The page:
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Talk to Frank action update - Cannabis explained

Issued May 25th 2007


Update 5th June 2007. The Home Office has informed UKCIA that they have sent the Talk to Frank "Cannabis explained" action update to the Department of Health to "review the content of the pack in response to your comments". We also learned that UKCIA is not alone in its criticism of this publication - see the KFx media blog.

Update 30th June 2007. The Talk to Frank document "Cannabis explained" was available in PDF form here but has now been taken offline.

In the following critique, text from the Talk to Frank publication is framed in the boxes. Any typos and formatting errors are as presented in the document.

bullet point One important subject is not covered at all in this booklet - that of contamination. The past year has seen an outbreak of "grit weed" - herbal cannabis sprayed with glass beads, sand and glass fiber amongst other things. This is a direct result of the police action designed to disrupt the commercial cannabis supply and has resulted in an unknown health risk. It was the subject of a department of health warning in January 2007 which was carried on the Talk to Frank website. Hashish - the so-called "soapbar" has been known to be badly contaminated for some time. So why was this important issue not covered?


Page 1introduction, outline of ACMD decision to keep cannabis as a class C illegal drug
Page 2 A summary of "Frank in Action"
Page 3Backslapping summary of the laughable "Brain Warehouse" campaign from early 2007
Page 4What is cannabis? - contains factually wrong comments
Page 5Who uses cannabis
Page 6The different types of cannabis - this page is utter fiction, almost total false information
Page 7Effects and risks
Page 8More health risk claims
Page 9 Cannabis and mental health
Page 10Spotting the signs and harm reduction - Contains dangerously wrong advice
Pages 11 - 12 The law - few comments about this
Pages 13 - 16How to help the Talk to Frank anti drugs advertising campaign.


"One of the major short-term risks to physical health posed by cannabis consumption is the impact on blood pressure and heart rate which is similar to that caused by exercise." (page 8)

Page 1

The publication starts off as it intends to go on with a picture of what the people at Frank think cannabis leaves look like;

talk to frank's idea of what cannabis leaves look like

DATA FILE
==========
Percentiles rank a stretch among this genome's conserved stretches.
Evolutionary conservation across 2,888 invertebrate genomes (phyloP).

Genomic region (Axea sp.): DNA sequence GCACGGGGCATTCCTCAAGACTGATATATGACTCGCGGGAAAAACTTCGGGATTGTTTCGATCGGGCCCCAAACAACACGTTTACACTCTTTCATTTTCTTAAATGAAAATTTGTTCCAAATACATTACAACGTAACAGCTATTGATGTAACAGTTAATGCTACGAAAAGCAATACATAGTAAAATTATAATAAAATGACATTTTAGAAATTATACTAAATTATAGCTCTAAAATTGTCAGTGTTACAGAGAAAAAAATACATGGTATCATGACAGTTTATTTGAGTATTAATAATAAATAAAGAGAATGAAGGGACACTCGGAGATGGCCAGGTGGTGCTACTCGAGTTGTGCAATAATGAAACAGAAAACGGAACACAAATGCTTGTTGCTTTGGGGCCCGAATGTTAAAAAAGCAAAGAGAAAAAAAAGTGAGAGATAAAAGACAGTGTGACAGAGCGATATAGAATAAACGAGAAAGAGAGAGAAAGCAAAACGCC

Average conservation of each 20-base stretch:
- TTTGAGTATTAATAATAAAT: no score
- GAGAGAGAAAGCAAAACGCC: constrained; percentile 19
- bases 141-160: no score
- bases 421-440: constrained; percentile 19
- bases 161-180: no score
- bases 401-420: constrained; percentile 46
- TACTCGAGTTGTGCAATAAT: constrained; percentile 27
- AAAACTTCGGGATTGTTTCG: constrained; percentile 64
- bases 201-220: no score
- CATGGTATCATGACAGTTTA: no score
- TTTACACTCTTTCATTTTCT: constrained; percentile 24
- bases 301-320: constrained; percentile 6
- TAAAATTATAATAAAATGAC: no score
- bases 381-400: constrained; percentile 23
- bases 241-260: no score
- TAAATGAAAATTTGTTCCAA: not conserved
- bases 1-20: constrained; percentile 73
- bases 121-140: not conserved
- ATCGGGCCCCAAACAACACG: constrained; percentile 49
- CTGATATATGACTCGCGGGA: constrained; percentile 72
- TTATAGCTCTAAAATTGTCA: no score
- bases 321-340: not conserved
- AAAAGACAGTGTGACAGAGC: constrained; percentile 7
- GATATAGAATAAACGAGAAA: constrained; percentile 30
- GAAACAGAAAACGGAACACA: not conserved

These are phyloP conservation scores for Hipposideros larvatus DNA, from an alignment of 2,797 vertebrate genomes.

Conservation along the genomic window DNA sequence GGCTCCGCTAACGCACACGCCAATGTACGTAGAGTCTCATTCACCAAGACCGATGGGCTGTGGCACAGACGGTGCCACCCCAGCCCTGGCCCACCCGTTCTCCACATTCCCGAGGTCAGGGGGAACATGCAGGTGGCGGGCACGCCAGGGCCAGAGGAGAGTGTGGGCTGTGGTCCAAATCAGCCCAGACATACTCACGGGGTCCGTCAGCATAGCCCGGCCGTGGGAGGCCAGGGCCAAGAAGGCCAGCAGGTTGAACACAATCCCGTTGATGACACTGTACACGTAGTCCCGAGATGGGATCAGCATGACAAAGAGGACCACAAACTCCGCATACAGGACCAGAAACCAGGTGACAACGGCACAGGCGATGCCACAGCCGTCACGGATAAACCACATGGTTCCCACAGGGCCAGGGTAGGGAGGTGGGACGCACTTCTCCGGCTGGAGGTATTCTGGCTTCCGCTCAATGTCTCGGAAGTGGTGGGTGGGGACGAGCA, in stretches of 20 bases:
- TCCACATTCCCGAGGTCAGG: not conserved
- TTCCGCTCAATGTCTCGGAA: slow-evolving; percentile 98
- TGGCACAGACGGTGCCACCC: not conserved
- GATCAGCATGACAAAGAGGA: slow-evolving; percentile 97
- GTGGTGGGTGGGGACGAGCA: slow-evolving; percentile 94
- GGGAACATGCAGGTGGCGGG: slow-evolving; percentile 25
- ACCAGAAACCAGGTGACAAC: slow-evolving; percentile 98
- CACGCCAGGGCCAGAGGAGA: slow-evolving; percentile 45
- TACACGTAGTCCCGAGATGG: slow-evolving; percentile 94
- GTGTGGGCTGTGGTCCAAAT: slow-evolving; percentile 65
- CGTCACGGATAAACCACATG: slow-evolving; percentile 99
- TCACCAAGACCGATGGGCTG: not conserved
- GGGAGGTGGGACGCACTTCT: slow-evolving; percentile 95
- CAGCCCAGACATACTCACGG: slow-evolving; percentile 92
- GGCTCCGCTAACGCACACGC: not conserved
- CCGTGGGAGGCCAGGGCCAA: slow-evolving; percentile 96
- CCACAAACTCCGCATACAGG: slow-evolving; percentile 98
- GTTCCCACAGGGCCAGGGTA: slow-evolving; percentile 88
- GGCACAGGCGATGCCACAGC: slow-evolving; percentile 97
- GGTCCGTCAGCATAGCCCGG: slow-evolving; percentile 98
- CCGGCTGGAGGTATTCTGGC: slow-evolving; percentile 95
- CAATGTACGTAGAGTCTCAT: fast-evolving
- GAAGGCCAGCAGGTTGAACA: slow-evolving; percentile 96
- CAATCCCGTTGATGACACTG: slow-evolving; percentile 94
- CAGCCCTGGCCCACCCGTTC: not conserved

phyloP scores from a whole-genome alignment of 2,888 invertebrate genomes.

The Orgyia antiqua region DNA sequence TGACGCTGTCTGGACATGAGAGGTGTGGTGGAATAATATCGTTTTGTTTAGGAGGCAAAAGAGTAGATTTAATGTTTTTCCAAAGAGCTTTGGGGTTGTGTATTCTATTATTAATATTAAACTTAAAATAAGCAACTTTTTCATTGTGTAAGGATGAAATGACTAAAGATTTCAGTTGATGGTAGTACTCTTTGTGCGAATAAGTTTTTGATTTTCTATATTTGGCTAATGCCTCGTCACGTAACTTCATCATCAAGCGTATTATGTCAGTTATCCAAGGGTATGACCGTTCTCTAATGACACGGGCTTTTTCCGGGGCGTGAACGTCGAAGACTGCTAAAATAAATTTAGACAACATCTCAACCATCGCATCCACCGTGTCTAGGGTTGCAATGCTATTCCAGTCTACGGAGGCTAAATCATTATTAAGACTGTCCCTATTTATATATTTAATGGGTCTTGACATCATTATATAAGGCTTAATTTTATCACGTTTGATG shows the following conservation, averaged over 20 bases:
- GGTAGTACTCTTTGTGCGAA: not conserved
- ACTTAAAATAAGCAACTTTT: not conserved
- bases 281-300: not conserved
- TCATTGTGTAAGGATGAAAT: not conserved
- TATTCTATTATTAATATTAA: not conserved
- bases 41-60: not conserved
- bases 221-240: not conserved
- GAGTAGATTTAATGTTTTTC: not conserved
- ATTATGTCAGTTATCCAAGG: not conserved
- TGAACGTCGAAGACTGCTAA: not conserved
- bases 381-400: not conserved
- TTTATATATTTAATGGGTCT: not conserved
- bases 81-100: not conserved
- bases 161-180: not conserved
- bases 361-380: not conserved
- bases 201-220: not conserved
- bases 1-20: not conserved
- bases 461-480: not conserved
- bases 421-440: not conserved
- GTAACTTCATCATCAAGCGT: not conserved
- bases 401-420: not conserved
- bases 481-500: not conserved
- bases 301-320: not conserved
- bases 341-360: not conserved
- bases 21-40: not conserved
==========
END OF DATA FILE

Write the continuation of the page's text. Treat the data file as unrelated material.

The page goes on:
This would be funny if it weren't such a serious topic. If you're confused, the picture is of leaves, yes, but not cannabis leaves, these come off trees.


Cannabis has been used as a medicinal and psychoactive compound since ancient times. Known to the Scythians, the Thracians and the ancient Hindus, it has been cultivated, eaten, smoked and burned for religious and recreational purposes for thousands of years.

Cannabis has also long been recognised as a harmful substance that can have a damaging effect on people’s mental and physical wellbeing. It has been prohibited for personal use in the UK since 1928, and it remains illegal to this day.

The first paragraph is true, the second is true in that cannabis has been illegal since 1928. The "long been recognised..." bit however is not true, but it sets the tone for the rest of the distorted information the booklet contains. In fact, most of the claims made about the ill effects of cannabis have been shown to be false.

On January 29 2004, cannabis was reclassified from a Class B to a Class C drug in line with the UK Government’s Updated Drug Strategy. Two years later after recommendations from the Advisory Council on the Misuse of Drugs (ACMD) the government confirmed that cannabis would remain a Class C drug.

The arguments for this decision are compelling and clear. Contrary to expectation, reclassification has not led to an increase in consumption – in fact since 1998, the use of cannabis in the previous year among 16-24 year-olds has fallen by 24%. The ACMD has also advised that the evidence for a link between cannabis and the development of mental health problems is stronger than the last time they reviewed the classification, but still small. However, the key message remains that while cannabis is considered less damaging than Class B drugs, it is still harmful and it is certainly still illegal.

"Contrary to expectation, reclassification has not led to an increase in consumption" means contrary to the claims made by successive Home secretaries over the years, claims which were made in support of their opposition to law reform. It should be noted that only supporters of prohibition had this expectation, few others did. Indeed, it undermines a basic assumption underpinning prohibition, but never mind.

The mental health debate hasn't gone as some had predicted either, despite the hype. More about that later.

This also fails to mention that other reports have placed cannabis as not only less harmful than other class B drugs, but also less harmful than alcohol or tobacco, two legal drugs.

This FRANK Action Update aims to help you understand the issues surrounding cannabis. Full of information,
facts and statistics, it explains why cannabis has retained its Class C status, the legal implications of this
decision, and the ongoing health risks associated with its use.

As part of its report to the Government, the ACMD recommended that there was a greater need for public
education and information on the subject, particularly aimed at children, adolescents and young adults. This
pack aims to help address that need, equipping you with the tools to communicate confidently to young
people and parents about cannabis.

If only that were true. What follows is highly selective information, distorted facts and even downright wrong statements, but then, this government was never known for telling the truth.

The core audience for this Update is those who currently work (or are seeking to work) with young
people aged 11-24

In other words, this publication is aimed at workers who will be giving young people advice and information about cannabis - the very people who's trust is needed by these young people who want factual, honest and reliable information. This publication contains very little of that.